Of course all of that takes time – much more time than a harsh word of reproach and a swift punishment. And the results take more time to. You may not get immediate conformity, but that’s ok because the goal is not to shame them into conformity but to drive them toward God’s heart. Make this the central focus of all you do as a parent. I urge you to make your child’s relationship with God more important than their behavior. Work toward shaping their heart toward God more than you work at changing their actions. Make discipleship your aim because if good behavior is your goal, you may one day reach the finish line and find you have run the wrong race and lost your children in the process.

Where’s the Evidence?

My family and I are just about as ready for spring as any family can get; yet the winter weather seems to persist. The weather is so out of character, that even the youngest members of the Harding family are taking notice. Last week, on a snowy “spring” day in late March, Zeke asked when it would be spring. I said, “Well, technically it is spring.” His response, (in an animated voice that betrayed his obvious frustration and bewilderment): “Spring is supposed to have warm air, and flowers and grass. Why can it be spring without any of those things?”

Of course I laughed and tried to explain, but his response has stuck with me. At first, I kept thinking about it just because it was pretty cute and funny. However, over the last week, that little exchange has gnawed at my mind, causing me to think about the depth of insight in that observation. I know – you think it’s a stretch, but stick with me for a minute. This is what I realized: even a five year old recognizes that it is ridiculous to claim that something is true when all rational and expected evidence is lacking.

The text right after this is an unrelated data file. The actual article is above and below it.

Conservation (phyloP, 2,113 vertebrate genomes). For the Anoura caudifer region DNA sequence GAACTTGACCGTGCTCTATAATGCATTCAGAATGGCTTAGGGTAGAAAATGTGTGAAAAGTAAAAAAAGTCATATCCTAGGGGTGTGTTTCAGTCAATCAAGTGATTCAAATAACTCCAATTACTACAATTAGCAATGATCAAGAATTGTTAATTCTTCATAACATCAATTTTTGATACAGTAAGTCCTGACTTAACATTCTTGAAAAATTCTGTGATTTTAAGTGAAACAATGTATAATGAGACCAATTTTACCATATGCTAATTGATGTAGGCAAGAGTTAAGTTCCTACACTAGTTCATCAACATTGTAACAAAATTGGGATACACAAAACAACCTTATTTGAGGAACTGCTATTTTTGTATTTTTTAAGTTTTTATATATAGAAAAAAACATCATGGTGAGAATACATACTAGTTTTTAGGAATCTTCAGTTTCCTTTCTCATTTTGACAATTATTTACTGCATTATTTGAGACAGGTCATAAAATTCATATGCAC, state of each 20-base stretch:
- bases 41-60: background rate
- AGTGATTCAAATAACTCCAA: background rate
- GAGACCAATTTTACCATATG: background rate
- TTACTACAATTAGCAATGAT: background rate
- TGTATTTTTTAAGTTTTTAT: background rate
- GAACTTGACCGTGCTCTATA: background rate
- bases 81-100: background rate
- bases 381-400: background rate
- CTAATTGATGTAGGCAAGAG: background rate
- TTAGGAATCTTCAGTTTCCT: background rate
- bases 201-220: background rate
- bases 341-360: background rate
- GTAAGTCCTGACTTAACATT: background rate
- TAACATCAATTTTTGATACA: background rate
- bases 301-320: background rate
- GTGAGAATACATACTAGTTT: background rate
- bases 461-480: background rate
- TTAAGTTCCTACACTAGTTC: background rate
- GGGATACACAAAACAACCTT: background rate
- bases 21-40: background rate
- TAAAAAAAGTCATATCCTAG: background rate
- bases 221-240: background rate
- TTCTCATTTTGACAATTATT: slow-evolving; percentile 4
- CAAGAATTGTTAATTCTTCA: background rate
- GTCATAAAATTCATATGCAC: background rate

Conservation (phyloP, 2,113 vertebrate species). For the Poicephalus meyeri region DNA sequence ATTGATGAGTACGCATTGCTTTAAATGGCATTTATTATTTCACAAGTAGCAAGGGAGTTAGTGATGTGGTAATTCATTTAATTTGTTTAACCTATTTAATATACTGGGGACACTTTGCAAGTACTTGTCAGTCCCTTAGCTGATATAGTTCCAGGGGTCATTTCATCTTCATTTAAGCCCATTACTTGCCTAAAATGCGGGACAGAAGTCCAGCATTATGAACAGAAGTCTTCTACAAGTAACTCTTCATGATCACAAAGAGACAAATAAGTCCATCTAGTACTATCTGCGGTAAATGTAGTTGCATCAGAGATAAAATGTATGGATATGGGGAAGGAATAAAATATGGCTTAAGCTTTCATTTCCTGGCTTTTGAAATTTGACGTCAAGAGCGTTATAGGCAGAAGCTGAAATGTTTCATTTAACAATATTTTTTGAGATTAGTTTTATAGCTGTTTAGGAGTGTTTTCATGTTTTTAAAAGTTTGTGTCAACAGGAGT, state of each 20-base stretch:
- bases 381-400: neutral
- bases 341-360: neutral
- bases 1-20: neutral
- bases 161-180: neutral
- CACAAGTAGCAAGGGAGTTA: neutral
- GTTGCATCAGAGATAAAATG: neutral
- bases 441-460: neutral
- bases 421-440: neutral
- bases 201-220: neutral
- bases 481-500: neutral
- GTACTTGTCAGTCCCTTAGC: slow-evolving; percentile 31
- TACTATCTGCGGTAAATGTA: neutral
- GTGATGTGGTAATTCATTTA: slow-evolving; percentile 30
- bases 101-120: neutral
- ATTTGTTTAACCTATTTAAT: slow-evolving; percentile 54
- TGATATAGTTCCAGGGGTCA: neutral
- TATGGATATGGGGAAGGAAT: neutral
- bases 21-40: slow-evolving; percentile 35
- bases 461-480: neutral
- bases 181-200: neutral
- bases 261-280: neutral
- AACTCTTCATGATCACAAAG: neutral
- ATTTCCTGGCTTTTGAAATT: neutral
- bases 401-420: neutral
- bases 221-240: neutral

This extends beyond the absurdity of a winter that seemingly spans a lifetime to our spiritual lives. We are living in a Christian culture that finds it acceptable to claim the name of Christ without any evidence to back up that claim. The Bible clearly articulates expected evidences of true faith. Jesus said that if we love Him, we will obey His Word and His commands (John 14:21-23). He also said that we are identified as His disciples by our love for others (John 13:33-34), involvement in spreading the gospel, caring for those less fortunate and abiding in Christ. Many such evidences could be searched out in scripture, but the point is this: it is absurd to claim Christ without any evidence of true faith. Yes, we are saved by God’s gracious work in our hearts through faith, but that faith will produce evidence. True faith always produces evidence that is observable – to others and to God.

I wonder if God observes our churches with the same incredulity with which Zeke heard the declaration that it was spring. Perhaps God observes our behavior and says: “My people love each other and obey me and spread my Gospel. Why can they claim to be mine without any of those things?”